Joe Gruberman

This is the second of three parts. If you missed the first part, you may want to read that first, just to put everything in context. We’re using “Screenplay: The Foundations of Screenwriting” (by Syd Field) as the basis for a discussion of one of my favorite movies, “It’s A Wonderful Life”. You can apply this exercise to your favorite films as a way of improving your own writing, and as an alternative to studying actual scripts.

Below is a chart version of Field’s original paradigm diagram:

The paradigm divides the movie into three acts. We’ve already covered Act I here. According to the chart, Act II starts after page 30 and ends on page 90 (the middle 50%). The second of two major plot points is about 5 pages (or 5 minutes) short of the end of Act II. Field designates Act I as “the setup“, Act II as “the confrontation“, and Act III as “the resolution“.

Have you analyzed any additional Act I’s since my first article? Now is your opportunity to move forward with the next part of those movies. A full hour, give or take, that we call Act II. One page of script to one minute of movie time.

To recap the end of Act I, our hero George Bailey refuses to take on familial responsibility, only to be backed into a corner by the realization that, not only will his father’s cherished company fold, but Old Man Potter will proceed to take over the entire town. George caves to the pressure and agrees to run the business. His dreams of exploring the world are immediately crushed.

The Confrontation: Most of Act I being a flashback of sorts, Act II opens back where we started, with angels Joseph and Clarence (visually, two bright stars in the night), still watching George Bailey’s life unfold. “He didn’t go”, moans Clarence.

Let’s stop to talk about our expectations of Act II. We know that it’s the “confrontation” — because Syd Field says it is. But when does the confrontation actually start? Obviously, the hero is confronted, but by whom or what? Is it a single occurrence? (No!) Act II is a series of events — the embarkation on the hero’s journey, if you will — that are fraught with obstacles, all designed to thwart the hero’s effort in achieving a goal.

Up to this point, we haven’t mentioned George Bailey’s goal. What does he want that he never had or that has been taken away from him? At first, his boyhood dreams are crushed — multiple times. In fact, if this alone was his goal, then we would have wound up with quite a different story. But in adult terms, George wants to be successful. He doesn’t want to be a failure in the eyes of others. His self-worth is what’s on the line. Our hero yearns to be the man his father was. That he cannot ever achieve that can almost always be attributed to outside forces, Old Man Potter being just one of them.

With that foundation in place, let us proceed. (Spoiler alert!)

George has sent brother Harry through college so that he can take over the business, freeing George to follow his own dreams. But Harry arrives home with a new wife and a new job out-of-state. George is again left holding the bag. This is only the beginning. George turns down a lucrative position in Rochester. He marries old flame Mary Hatch, but on his way to go on his honeymoon, there’s a run on the banks and Mary offers the Building & Loan shareholders their honeymoon savings, putting their romantic getaway on permanent hold. Four children later, the Bailey’s are barely scraping by. What other obstacles are thrown in George’s way? And how many of them are caused by George himself versus by forces outside of his control?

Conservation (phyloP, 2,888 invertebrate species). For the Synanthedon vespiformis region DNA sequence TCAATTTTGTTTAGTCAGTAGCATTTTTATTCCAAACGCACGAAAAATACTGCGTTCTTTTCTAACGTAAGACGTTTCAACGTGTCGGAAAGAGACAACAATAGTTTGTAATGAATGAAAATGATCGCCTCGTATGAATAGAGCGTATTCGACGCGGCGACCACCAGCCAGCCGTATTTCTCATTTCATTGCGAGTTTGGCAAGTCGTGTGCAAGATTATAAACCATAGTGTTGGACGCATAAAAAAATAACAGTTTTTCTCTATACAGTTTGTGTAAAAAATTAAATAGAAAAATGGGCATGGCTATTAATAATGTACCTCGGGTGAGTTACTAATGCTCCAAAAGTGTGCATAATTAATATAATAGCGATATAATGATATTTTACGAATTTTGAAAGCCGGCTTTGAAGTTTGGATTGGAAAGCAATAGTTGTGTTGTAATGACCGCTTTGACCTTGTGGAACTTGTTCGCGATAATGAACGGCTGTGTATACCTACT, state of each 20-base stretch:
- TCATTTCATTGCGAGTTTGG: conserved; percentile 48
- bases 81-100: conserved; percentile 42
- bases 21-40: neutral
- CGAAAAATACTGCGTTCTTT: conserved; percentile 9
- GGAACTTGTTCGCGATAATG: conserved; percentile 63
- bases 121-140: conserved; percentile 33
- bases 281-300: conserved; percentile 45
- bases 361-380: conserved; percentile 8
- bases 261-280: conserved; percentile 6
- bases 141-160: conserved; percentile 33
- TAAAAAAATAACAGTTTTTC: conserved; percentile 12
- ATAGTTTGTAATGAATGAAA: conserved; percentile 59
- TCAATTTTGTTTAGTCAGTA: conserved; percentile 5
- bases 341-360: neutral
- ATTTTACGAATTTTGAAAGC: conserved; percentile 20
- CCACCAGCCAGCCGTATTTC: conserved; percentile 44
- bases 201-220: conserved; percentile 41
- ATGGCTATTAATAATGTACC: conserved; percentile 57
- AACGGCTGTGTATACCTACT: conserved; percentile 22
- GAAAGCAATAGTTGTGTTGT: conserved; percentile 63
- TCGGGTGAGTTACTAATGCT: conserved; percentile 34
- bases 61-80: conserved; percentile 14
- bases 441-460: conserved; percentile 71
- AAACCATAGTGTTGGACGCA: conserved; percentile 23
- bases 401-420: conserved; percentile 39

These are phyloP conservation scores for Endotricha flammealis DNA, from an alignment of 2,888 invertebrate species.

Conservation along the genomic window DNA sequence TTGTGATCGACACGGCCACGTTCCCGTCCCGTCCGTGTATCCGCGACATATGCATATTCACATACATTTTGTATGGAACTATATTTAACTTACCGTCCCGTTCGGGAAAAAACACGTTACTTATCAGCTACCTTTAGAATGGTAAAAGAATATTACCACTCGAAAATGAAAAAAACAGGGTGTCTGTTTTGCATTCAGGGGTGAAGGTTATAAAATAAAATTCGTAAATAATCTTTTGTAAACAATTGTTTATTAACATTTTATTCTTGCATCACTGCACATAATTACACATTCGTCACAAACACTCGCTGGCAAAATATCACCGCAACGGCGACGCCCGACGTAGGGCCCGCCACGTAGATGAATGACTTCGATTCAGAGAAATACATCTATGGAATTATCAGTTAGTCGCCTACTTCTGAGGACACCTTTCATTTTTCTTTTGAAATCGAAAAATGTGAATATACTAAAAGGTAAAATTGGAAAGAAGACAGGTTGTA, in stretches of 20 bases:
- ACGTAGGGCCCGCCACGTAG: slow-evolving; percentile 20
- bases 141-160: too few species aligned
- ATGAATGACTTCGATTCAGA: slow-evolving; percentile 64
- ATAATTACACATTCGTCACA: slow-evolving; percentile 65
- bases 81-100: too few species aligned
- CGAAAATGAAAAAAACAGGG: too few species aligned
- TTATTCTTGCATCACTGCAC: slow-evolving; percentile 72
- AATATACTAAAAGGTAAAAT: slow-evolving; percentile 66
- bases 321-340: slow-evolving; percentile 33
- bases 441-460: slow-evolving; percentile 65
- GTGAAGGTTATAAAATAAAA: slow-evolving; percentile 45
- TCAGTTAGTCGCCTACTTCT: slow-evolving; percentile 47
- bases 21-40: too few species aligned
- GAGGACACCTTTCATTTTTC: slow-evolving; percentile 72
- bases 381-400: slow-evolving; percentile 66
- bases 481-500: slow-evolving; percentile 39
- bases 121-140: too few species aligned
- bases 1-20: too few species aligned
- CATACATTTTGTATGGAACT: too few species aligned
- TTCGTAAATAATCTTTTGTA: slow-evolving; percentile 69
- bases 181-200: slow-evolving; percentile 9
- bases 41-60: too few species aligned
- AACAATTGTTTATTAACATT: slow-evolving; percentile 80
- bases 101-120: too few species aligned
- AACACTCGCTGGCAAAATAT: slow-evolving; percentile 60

Just past the midpoint, a major blow is struck: Uncle Billy misplaces $8,000 and George goes into a tailspin after trying every avenue to restore the funds. In a final act of desperation, he begs Old Man Potter for a loan to cover the lost funds. Potter calls out an arrest warrant on George. George rushes away, driving to the outskirts of town where he drowns his sorrows in a bar. He prays to the Heavens for guidance. As if in reply, an irate neighbor recognizes George and punches him in the mouth. Drunk and depressed, he ultimately finds himself on a bridge, where he contemplates jumping so that his family can at least have his insurance payout. We’re just about at the 75% point. What happens next can be interpreted as the start of Act III. So let’s take our leave at this point — with George staring down, mesmerized by the rushing current that could easily end his suffering.

End of Act II.

As in our Act I analysis, we’ll step back about 5 minutes (or 5 pages) from the end of Act II. Here is where we expect to find major plot point #2. We know where George wound up, but why? Here is where we find George groveling before Mr. Potter. A meager insurance policy is George’s last offer. Potter laughs at him and makes a cold observation: “You’re worth more dead than alive!” For a man who has totally lost his self-worth, these words only twist the knife. Whatever George might have thought about himself, here is hard, physical evidence that he is literally better off dead. Clarence has yet to materialize — and I use that term literally — so we need (and get!) a defining moment and a change in the story’s trajectory after which divine intervention is inevitable.

To be continued in Act III.

About Joe Gruberman:
Joe Gruberman is an Arizona-based writer, educator, and award-winning multimedia producer. His latest two films, ELEVEN ELEVEN and RAISING BUCHANAN, are available on most streaming platforms.

Pin It on Pinterest

Share This